The NCBBF in our view, has no authority under the Constitution to undertake such work, and similarly its Charter has no authority to bind future Governments elected by the people with their mandate to govern in accordance with Fiji Constitution.

We urge that in the light of its illegality, its overwhelming rejection by the majority of the people of Fiji, and its expensive operation including its technical support unit and consultants, that the Council be immediately dismantled and its resources be re-directed to other pressing priorities.”

According to Ratu Joni the process under the National Council for Building A Better Fiji can continue to develop the principles for a Charter for good governance, but there has to be another means for finding common ground.

“The onus is upon the regime, as the party holding the reins of power, to engage. Without this happening, the country will continue to drift divided and fractured as ever.”

I believe the meeting of the two leaders with the backing of the two church leaders has given an opportune time for the two leaders to thrash out all about the charter and find a solution that will be good for the nation.

Ratu Joni said the debate would centre on how the principles to be enshrined in this document are to be incorporated in the Constitution.

“If the Interim Government wishes to force it on us, as with a new electoral system, they have the backing of the military to silence dissent.”

One of the drafters of the 1997 Constitution Dr Brij Lal said - “The Charter will be nothing more than an aspirational document, a wish list, a road map about future Fiji. It will have no constitutional validity. It cannot be legally enforced on anyone. The best course of action will be to have the Charter considered by an elected parliament. If its ideas are good and worthy of consideration, it will be taken seriously by politicians and the people generally. It might even form the platform of a political party in a general election. In that sense it can be a useful educational document. But ultimately, it is the people of Fiji who will decide whether they endorse the values and principles of the Charter. Any thought that the charter can be forced on people is false. Any institution that does not have the endorsement of the people will fail. Force or the threat of force can take you only so far, and no further.”

He adds - “The Charter cannot be made a part of the constitution without the endorsement of the parliament. Bainimarama’s best option is to present the Charter to the people of Fiji as a roadmap for a future Fiji, his vision for the country. The Charter could then become the basis of discussion and negotiation between the principal stakeholders. If there is consensus on certain issues, these could then be incorporated into the constitution by a re-convened parliament, after which Fiji could go into a general election. One of the major problems is Cdr Bainimarama’s inconsistency. At one moment, he wants to have dialogue with Laisenia Qarase and at another he says he will have dialogue only on his own terms. He promises free and fair elections and then says that SDL will be disbarred from contesting the elections. He says he will return the country to parliamentary democracy, but then says the Military Council will be guardian of the Charter. It is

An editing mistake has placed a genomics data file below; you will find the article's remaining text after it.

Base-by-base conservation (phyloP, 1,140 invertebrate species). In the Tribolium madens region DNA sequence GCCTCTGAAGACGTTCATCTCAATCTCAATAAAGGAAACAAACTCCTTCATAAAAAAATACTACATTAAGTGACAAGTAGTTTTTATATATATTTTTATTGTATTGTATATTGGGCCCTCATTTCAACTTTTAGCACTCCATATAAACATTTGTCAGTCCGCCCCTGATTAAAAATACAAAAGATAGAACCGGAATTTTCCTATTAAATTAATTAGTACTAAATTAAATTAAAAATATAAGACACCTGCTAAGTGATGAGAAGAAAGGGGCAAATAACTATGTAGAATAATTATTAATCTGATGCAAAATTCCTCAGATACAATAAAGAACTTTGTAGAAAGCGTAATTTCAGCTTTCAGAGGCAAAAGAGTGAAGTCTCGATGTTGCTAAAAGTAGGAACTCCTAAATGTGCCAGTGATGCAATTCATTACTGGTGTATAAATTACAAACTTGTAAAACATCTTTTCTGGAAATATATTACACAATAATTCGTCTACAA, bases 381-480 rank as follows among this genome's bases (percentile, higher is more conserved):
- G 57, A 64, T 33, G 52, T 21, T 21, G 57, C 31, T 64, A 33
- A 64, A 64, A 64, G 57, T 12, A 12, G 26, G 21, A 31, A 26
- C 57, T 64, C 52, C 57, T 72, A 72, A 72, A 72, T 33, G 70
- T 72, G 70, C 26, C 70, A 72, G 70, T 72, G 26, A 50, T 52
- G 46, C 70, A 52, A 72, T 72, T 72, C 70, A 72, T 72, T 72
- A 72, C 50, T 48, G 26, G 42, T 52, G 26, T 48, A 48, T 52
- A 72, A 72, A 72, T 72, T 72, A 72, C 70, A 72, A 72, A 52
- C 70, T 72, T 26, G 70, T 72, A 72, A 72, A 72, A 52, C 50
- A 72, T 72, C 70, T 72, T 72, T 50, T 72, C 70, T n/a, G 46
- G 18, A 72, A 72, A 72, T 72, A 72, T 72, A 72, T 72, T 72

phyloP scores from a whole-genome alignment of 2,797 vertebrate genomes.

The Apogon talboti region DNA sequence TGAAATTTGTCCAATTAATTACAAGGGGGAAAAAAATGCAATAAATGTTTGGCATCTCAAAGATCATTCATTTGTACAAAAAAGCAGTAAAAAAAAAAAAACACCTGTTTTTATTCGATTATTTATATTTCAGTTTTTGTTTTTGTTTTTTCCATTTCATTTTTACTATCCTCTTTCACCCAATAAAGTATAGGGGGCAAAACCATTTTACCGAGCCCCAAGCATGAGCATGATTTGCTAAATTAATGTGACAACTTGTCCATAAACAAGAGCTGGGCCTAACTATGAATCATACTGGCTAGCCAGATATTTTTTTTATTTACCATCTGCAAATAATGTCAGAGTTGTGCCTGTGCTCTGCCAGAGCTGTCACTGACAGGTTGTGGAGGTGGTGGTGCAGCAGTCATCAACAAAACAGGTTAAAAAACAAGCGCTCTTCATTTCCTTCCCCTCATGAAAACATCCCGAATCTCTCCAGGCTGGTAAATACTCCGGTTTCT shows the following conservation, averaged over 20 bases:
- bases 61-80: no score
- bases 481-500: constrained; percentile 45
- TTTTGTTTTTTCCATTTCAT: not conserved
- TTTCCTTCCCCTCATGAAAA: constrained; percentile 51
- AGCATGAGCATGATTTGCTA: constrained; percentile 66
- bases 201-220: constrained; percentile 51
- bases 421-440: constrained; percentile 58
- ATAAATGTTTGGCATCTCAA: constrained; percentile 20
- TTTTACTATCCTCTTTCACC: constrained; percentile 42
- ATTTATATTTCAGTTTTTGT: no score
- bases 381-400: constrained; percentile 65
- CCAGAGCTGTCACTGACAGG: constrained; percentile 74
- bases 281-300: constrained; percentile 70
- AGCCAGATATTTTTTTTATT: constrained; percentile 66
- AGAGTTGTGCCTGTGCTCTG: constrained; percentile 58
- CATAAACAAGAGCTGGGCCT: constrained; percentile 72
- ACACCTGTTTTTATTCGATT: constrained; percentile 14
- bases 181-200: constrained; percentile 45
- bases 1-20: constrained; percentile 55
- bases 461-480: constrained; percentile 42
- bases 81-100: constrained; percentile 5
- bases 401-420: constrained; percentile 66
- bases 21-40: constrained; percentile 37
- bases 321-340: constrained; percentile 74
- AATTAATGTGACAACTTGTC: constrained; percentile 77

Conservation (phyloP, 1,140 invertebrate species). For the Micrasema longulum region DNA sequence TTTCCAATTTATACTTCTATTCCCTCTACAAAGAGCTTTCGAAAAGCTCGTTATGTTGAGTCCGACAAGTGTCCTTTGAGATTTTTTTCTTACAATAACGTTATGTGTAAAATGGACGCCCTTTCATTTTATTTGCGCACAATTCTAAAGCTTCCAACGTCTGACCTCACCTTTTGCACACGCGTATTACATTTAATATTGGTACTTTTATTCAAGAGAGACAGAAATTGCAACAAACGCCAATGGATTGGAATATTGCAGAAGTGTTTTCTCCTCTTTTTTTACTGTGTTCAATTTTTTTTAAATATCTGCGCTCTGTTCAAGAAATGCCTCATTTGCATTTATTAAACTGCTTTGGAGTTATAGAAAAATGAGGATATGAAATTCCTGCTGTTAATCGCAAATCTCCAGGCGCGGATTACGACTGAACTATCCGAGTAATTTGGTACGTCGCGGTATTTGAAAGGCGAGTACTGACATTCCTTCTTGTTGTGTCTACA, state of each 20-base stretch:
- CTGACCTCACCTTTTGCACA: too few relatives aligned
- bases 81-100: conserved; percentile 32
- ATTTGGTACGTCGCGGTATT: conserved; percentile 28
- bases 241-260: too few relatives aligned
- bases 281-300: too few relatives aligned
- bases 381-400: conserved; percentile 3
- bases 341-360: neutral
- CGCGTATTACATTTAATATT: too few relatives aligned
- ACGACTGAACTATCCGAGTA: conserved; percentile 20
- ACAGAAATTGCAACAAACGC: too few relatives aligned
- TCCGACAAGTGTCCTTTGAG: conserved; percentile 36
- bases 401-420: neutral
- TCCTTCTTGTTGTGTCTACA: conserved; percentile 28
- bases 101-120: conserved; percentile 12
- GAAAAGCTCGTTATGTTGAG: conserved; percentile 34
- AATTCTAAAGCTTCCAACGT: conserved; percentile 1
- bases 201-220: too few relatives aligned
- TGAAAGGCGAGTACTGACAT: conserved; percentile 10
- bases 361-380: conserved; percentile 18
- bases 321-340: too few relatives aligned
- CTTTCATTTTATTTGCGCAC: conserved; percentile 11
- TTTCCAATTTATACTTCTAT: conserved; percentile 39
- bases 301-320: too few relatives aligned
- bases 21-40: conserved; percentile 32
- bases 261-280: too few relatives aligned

difficult to decipher the mind game he is playing, but it reflects no credit on the interim administration.”

We know Mr Qarase supports the proposed forum to be facilitated by the United Nations and the Commonwealth Secretariat within a multilateral framework.

We now urge the two leaders with the help of the two church leaders to continue with their dialogue and the people as a nation must now stand up and support national reconciliation, nation building, for the birth of a new Fiji.

Let the dialogue outcome ensure that there be justice for all, there be peace for all and there be work, bread, water and salt for all.

We lay our trust on the two leaders and the church leaders that they will continue to stand by us as they tackle the challenges of building peace, prosperity, non-racialism and true democracy.